Long Neck Dinosaurs May Have Been The Size Of Walking Whales

Long neck dinosaurs may have been the size of walking whales, according to Sauropod fossils.

Scientists have theorized that the reason dinosaurs such as the Sauropod were able to evolve such long necks is due to hollow neck bones. Sauropods were the largest of all the dinosaurs, challenging even the size we equate with elephants.

The Sauropods’ necks had a length approaching 50 feet in length, over five times that of the giraffe.

According to the Huffington Post, researcher Michael Taylor, a vertebrate paleontologist at the University of Bristol said:

“They were really stupidly, absurdly oversized. In our feeble, modern world, we’re used to thinking of elephants as big, but sauropods reached 10 times the size elephants do. They were the size of walking whales.”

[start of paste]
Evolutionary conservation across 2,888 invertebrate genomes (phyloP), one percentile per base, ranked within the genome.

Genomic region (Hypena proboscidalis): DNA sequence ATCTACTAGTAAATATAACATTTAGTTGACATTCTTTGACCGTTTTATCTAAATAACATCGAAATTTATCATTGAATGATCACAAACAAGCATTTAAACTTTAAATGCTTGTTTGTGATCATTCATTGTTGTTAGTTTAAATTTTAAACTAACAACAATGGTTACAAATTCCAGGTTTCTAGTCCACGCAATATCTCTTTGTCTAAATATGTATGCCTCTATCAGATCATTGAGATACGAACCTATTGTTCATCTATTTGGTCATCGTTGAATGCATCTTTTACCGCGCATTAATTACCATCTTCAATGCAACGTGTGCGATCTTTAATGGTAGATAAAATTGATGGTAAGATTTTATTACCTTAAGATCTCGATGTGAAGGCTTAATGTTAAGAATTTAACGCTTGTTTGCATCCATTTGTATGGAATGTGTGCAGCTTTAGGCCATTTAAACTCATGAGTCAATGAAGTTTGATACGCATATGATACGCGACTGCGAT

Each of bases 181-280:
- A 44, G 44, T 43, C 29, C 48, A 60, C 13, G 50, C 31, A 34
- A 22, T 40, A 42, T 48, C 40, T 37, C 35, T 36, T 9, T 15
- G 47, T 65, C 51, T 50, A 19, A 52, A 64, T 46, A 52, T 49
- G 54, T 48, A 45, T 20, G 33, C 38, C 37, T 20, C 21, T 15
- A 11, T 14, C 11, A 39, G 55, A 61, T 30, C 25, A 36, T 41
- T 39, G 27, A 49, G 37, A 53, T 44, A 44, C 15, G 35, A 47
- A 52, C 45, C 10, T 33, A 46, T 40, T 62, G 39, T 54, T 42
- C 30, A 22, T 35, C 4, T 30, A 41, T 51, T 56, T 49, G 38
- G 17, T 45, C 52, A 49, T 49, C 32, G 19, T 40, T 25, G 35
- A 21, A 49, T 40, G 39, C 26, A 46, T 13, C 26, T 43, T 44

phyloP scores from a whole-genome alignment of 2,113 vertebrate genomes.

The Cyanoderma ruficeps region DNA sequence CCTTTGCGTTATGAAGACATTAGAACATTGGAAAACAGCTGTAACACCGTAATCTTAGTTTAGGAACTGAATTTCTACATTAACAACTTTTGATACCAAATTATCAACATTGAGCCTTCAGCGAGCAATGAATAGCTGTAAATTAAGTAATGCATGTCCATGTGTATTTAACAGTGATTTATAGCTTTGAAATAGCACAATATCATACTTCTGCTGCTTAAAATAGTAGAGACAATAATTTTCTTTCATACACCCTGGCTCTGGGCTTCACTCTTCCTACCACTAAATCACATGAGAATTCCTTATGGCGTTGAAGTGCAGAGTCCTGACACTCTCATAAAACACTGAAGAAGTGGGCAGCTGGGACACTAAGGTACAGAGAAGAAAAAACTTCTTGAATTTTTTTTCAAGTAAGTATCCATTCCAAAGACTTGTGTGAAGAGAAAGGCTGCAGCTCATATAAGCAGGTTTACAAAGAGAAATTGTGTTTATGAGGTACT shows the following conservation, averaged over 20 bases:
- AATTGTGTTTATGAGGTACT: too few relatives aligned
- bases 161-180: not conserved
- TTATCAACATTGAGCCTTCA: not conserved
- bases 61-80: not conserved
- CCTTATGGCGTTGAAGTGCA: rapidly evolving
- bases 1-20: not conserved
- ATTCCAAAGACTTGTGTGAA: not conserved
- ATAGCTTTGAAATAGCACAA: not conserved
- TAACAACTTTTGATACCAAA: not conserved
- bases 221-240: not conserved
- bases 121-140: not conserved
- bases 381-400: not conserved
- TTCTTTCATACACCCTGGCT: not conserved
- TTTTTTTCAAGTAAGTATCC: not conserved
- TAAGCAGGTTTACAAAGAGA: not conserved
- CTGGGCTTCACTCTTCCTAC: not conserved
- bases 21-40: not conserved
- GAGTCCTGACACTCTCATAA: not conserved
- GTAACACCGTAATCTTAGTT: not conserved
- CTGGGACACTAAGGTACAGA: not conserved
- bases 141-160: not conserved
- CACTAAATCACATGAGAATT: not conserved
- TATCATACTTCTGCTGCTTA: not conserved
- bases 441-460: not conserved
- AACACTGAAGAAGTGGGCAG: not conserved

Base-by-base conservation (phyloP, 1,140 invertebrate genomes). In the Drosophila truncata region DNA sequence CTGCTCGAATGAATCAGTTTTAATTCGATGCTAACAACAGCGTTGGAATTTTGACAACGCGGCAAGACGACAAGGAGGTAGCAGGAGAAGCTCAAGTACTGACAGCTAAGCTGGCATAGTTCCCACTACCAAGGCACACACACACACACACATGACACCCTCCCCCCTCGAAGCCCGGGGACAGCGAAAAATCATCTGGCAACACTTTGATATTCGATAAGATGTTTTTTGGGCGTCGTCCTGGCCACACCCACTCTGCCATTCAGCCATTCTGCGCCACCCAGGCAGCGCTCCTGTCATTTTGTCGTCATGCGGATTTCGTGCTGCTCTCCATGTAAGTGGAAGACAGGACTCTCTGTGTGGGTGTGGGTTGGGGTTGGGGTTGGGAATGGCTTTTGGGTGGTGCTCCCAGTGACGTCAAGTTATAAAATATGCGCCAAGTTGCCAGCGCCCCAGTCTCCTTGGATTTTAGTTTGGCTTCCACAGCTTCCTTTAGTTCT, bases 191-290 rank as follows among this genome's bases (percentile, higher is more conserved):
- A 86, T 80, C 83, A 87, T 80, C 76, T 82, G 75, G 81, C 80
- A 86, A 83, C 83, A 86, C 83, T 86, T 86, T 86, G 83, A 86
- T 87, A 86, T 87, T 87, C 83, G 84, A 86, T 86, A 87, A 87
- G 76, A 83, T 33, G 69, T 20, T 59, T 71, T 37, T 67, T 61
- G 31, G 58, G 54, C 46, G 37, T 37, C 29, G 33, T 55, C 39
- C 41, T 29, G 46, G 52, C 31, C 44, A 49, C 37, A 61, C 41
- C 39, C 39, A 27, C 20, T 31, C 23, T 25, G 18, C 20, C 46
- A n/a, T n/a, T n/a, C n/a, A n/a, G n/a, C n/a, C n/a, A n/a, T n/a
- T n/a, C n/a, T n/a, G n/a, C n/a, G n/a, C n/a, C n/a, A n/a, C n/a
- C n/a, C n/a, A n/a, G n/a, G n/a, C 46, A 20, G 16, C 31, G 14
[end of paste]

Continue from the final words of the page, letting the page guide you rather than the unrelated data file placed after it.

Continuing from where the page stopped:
Body part sizes of extinct creatures continue to astound scientists studying dinosaurs. Michael Taylor told LiveScience:

“Extinct animals — and living animals, too, for that matter — are much more amazing than we realize. Time and again, people have proposed limits to possible animal sizes, like the five-meter (16-foot) wingspan that was supposed to be the limit for flying animals. … We now know of flying pterosaurs with 10-meter (33-foot) wingspans. And these extremes are achieved by a startling array of anatomical innovations.”

The largest extinct land-living mammal of all time was the rhino-like Paraceratherium, with a neck about eight feet long. The pterosaurs, a flying reptile, could also have extremely long necks, much like the over 10-foot-long neck of the Arambourgiania.

The bones of these dinosaurs‘ necks may have been hollow, allowing the weight to be reduced for freedom of movement.

Why do you think the Sauropod had a neck long enough to make it’s size comparable to a walking whale?